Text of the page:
With Léon, Luc Besson set a high bar for the rest of his directing career, making one of the best movies of the 90’s, and to this date, likely his best film (although I’ll always love Fifth Element). It’s one I’ve always been meaning to see, partly because I’ll watch Jean Reno in anything, but also because it’s Natalie Portman’s breakout role. The two of them are great together, and the odd relationship between them is absolutely what makes this movie so good. The fact that it also has incredibly badass (albeit, super 90’s) action scenes is just icing on the cake. Léon is an action-packed coming of age story mashed into a thrilling crime-drama, and Luc Besson pulls it off with ease.

The story of Léon: The Professional (technically the movies name, although it’s referred to as just ‘Léon’ many places) begins with witnessing just how ‘professional’ Léon is. He’s a hitman, and an incredible one at that. He wipes out over a half a dozen big bulky mob guys before getting to the head honcho, and scares him out of town with a knife to a throat. Léon then goes home, sips on some milk, and goes to sleep sitting on his couch. Later on, he passes by a young girl, Mathilda, who is a neighbor on his floor. She lives with a deadbeat dad, his girlfriend, and her sister and brother. When her dad is found out to be taking drugs from a corrupt cop and his crew, (Gary Oldman) they come back and kill the entire family. Mathilda walks home from buying groceries, right past her dead family and their apartment (still inhabited by Gary Oldman and gang) and walks right up to Léon’s door, as he reluctantly lets her in. From that point, she lives with him, and slowly over time, convinces Léon to teach her how to be a ‘cleaner’ like him.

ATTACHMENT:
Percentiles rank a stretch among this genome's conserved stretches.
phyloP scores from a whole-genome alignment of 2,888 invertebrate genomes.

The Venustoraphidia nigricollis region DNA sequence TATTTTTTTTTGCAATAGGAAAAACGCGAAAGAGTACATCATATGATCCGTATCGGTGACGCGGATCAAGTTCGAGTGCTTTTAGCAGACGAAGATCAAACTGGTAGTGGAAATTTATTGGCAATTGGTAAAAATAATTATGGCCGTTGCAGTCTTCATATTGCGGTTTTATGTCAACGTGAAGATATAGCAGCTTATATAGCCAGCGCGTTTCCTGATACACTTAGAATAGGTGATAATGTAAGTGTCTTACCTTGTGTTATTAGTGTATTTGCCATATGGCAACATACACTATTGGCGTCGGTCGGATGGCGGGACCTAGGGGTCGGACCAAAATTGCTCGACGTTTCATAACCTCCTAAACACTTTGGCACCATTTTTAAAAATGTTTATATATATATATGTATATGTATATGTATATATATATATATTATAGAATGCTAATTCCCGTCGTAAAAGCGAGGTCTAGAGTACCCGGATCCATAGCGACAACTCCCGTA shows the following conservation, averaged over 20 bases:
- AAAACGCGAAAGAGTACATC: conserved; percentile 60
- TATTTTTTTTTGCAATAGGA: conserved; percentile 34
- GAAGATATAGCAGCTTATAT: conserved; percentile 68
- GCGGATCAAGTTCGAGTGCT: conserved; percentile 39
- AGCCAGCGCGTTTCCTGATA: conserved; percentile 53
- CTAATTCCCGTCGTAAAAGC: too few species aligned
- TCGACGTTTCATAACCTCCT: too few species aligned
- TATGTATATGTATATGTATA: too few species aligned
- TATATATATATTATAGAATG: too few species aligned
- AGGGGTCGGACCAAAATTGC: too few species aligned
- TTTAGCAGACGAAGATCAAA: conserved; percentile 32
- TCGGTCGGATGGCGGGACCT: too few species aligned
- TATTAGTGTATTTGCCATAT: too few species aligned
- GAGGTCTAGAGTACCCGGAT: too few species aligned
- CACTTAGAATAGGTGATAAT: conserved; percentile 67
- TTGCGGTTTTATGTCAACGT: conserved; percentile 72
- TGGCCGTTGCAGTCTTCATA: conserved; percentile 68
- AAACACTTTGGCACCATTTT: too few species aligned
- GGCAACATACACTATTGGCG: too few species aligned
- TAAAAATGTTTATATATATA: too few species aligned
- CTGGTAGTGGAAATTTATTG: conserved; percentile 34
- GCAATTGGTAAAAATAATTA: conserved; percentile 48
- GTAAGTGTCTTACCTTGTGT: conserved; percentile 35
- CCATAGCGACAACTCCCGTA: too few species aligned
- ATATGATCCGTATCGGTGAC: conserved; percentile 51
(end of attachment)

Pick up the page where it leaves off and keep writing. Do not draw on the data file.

The best part of this movie isn’t even the great action that kicks off the beginning, and caps the third act. The characters, and actors playing them deserve all the praise here. Jean Reno is able to tap into so many different characteristics with Léon, being intimidating, tranquil, and kind, sometimes all at the same time. He shows his heart when first interacting with Mathilda, making her laugh after her family had just been killed. However, Mathilda is the real star of the movie in my eyes. She’s a clever, intelligent, and curious young girl, who really helps keep the movie feeling so light in tone. The other lead in the movie is Gary Oldman, who is swinging for the damn fences in this one. I don’t know if I’ve ever seen him so unhinged in anything, except for maybe Fifth Element. His drug addicted crooked cop is an absolute force of chaos, and you never know what he’s going to do next.

What I kept thinking about during this movie, was how I would LOVE to see a sequel to Léon. The movie is practically a prequel by today’s standards, with the student becoming the master by the end. Also, the fact that Natalie Portman could reprise her role as Mathilda would be amazing. I could just picture it now: Mathilda walking up to a penthouse with her pistols, slipping on her Léon glasses and beanie, before blasting the whole place up. The character of Mathilda is so fun to watch and well-written, that I think it’d be really interesting to see how she grew up over those 20-25 years after Léon. Get it done, Hollywood!

That’s it for today’s write-up, stay tuned for more coming this week. I’m going to start burning through some new suggestions, and I’ve finally got an extensive list to keep me organized. As usual, if you have any suggestions, or thoughts on the blog, I’d love to hear them, so hit me up on Twitter or Facebook. Thanks for reading!

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